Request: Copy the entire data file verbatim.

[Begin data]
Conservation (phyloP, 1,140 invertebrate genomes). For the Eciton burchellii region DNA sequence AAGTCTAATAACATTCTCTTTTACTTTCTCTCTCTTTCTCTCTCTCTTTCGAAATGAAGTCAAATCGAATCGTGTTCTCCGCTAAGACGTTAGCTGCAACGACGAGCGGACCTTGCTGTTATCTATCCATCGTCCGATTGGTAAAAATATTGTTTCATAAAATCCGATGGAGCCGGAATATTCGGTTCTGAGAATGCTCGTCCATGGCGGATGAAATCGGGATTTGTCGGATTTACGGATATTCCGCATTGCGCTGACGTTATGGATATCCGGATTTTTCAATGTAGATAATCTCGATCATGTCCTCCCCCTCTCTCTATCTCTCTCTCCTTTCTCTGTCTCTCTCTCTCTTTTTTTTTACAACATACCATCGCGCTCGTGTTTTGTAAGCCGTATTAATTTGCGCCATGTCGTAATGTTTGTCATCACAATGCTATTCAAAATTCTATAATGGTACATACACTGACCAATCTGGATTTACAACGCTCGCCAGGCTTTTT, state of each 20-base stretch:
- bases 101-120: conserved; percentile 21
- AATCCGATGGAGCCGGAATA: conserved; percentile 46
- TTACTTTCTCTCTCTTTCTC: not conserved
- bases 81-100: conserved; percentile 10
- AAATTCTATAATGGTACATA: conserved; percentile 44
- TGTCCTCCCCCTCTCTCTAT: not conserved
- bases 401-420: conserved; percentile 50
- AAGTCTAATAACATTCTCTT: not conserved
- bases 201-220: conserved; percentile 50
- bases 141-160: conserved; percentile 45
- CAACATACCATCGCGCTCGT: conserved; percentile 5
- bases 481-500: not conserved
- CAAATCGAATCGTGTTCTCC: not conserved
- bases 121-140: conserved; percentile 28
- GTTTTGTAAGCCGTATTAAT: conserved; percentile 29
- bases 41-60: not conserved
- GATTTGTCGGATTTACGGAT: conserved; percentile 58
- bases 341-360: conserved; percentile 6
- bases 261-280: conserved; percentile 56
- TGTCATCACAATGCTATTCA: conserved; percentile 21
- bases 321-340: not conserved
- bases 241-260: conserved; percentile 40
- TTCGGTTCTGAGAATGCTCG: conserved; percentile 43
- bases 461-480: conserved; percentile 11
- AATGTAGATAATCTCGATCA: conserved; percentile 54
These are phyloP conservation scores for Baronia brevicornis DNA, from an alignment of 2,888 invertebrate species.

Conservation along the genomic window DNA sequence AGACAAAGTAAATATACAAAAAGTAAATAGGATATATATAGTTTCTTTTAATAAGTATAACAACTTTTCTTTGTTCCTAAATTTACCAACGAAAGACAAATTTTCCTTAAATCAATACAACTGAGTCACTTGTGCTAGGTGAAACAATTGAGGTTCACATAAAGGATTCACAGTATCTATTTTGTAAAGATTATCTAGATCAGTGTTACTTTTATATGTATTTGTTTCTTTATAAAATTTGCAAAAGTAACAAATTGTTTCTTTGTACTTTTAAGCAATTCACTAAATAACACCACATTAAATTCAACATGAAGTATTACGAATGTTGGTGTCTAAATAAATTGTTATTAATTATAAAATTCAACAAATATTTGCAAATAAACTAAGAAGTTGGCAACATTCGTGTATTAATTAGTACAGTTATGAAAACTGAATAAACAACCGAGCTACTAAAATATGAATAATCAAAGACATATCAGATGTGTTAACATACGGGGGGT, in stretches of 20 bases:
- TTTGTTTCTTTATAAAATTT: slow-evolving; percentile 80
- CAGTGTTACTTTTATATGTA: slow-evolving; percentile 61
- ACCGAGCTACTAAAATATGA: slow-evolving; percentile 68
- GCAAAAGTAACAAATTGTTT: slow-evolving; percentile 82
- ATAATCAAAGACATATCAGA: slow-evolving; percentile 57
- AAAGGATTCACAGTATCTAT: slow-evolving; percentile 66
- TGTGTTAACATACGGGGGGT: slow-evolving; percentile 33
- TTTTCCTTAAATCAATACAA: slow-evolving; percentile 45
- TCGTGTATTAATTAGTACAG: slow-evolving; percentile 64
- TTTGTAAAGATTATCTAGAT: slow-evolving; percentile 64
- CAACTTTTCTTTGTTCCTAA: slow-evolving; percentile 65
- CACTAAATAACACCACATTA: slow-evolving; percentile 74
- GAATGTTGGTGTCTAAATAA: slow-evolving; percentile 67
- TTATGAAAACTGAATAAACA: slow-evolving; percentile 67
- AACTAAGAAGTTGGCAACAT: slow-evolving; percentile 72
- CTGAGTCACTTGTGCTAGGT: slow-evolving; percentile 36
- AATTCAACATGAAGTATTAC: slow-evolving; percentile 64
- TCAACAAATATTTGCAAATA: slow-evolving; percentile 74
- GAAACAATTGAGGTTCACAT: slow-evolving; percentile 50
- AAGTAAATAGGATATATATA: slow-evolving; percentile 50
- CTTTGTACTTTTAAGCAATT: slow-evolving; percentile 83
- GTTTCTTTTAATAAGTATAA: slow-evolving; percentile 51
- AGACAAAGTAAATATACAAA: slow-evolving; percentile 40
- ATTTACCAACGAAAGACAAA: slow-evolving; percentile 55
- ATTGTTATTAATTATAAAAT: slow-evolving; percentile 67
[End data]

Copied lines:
Conservation (phyloP, 1,140 invertebrate genomes). For the Eciton burchellii region DNA sequence AAGTCTAATAACATTCTCTTTTACTTTCTCTCTCTTTCTCTCTCTCTTTCGAAATGAAGTCAAATCGAATCGTGTTCTCCGCTAAGACGTTAGCTGCAACGACGAGCGGACCTTGCTGTTATCTATCCATCGTCCGATTGGTAAAAATATTGTTTCATAAAATCCGATGGAGCCGGAATATTCGGTTCTGAGAATGCTCGTCCATGGCGGATGAAATCGGGATTTGTCGGATTTACGGATATTCCGCATTGCGCTGACGTTATGGATATCCGGATTTTTCAATGTAGATAATCTCGATCATGTCCTCCCCCTCTCTCTATCTCTCTCTCCTTTCTCTGTCTCTCTCTCTCTTTTTTTTTACAACATACCATCGCGCTCGTGTTTTGTAAGCCGTATTAATTTGCGCCATGTCGTAATGTTTGTCATCACAATGCTATTCAAAATTCTATAATGGTACATACACTGACCAATCTGGATTTACAACGCTCGCCAGGCTTTTT, state of each 20-base stretch:
- bases 101-120: conserved; percentile 21
- AATCCGATGGAGCCGGAATA: conserved; percentile 46
- TTACTTTCTCTCTCTTTCTC: not conserved
- bases 81-100: conserved; percentile 10
- AAATTCTATAATGGTACATA: conserved; percentile 44
- TGTCCTCCCCCTCTCTCTAT: not conserved
- bases 401-420: conserved; percentile 50
- AAGTCTAATAACATTCTCTT: not conserved
- bases 201-220: conserved; percentile 50
- bases 141-160: conserved; percentile 45
- CAACATACCATCGCGCTCGT: conserved; percentile 5
- bases 481-500: not conserved
- CAAATCGAATCGTGTTCTCC: not conserved
- bases 121-140: conserved; percentile 28
- GTTTTGTAAGCCGTATTAAT: conserved; percentile 29
- bases 41-60: not conserved
- GATTTGTCGGATTTACGGAT: conserved; percentile 58
- bases 341-360: conserved; percentile 6
- bases 261-280: conserved; percentile 56
- TGTCATCACAATGCTATTCA: conserved; percentile 21
- bases 321-340: not conserved
- bases 241-260: conserved; percentile 40
- TTCGGTTCTGAGAATGCTCG: conserved; percentile 43
- bases 461-480: conserved; percentile 11
- AATGTAGATAATCTCGATCA: conserved; percentile 54
These are phyloP conservation scores for Baronia brevicornis DNA, from an alignment of 2,888 invertebrate species.

Conservation along the genomic window DNA sequence AGACAAAGTAAATATACAAAAAGTAAATAGGATATATATAGTTTCTTTTAATAAGTATAACAACTTTTCTTTGTTCCTAAATTTACCAACGAAAGACAAATTTTCCTTAAATCAATACAACTGAGTCACTTGTGCTAGGTGAAACAATTGAGGTTCACATAAAGGATTCACAGTATCTATTTTGTAAAGATTATCTAGATCAGTGTTACTTTTATATGTATTTGTTTCTTTATAAAATTTGCAAAAGTAACAAATTGTTTCTTTGTACTTTTAAGCAATTCACTAAATAACACCACATTAAATTCAACATGAAGTATTACGAATGTTGGTGTCTAAATAAATTGTTATTAATTATAAAATTCAACAAATATTTGCAAATAAACTAAGAAGTTGGCAACATTCGTGTATTAATTAGTACAGTTATGAAAACTGAATAAACAACCGAGCTACTAAAATATGAATAATCAAAGACATATCAGATGTGTTAACATACGGGGGGT, in stretches of 20 bases:
- TTTGTTTCTTTATAAAATTT: slow-evolving; percentile 80
- CAGTGTTACTTTTATATGTA: slow-evolving; percentile 61
- ACCGAGCTACTAAAATATGA: slow-evolving; percentile 68
- GCAAAAGTAACAAATTGTTT: slow-evolving; percentile 82
- ATAATCAAAGACATATCAGA: slow-evolving; percentile 57
- AAAGGATTCACAGTATCTAT: slow-evolving; percentile 66
- TGTGTTAACATACGGGGGGT: slow-evolving; percentile 33
- TTTTCCTTAAATCAATACAA: slow-evolving; percentile 45
- TCGTGTATTAATTAGTACAG: slow-evolving; percentile 64
- TTTGTAAAGATTATCTAGAT: slow-evolving; percentile 64
- CAACTTTTCTTTGTTCCTAA: slow-evolving; percentile 65
- CACTAAATAACACCACATTA: slow-evolving; percentile 74
- GAATGTTGGTGTCTAAATAA: slow-evolving; percentile 67
- TTATGAAAACTGAATAAACA: slow-evolving; percentile 67
- AACTAAGAAGTTGGCAACAT: slow-evolving; percentile 72
- CTGAGTCACTTGTGCTAGGT: slow-evolving; percentile 36
- AATTCAACATGAAGTATTAC: slow-evolving; percentile 64
- TCAACAAATATTTGCAAATA: slow-evolving; percentile 74
- GAAACAATTGAGGTTCACAT: slow-evolving; percentile 50
- AAGTAAATAGGATATATATA: slow-evolving; percentile 50
- CTTTGTACTTTTAAGCAATT: slow-evolving; percentile 83
- GTTTCTTTTAATAAGTATAA: slow-evolving; percentile 51
- AGACAAAGTAAATATACAAA: slow-evolving; percentile 40
- ATTTACCAACGAAAGACAAA: slow-evolving; percentile 55
- ATTGTTATTAATTATAAAAT: slow-evolving; percentile 67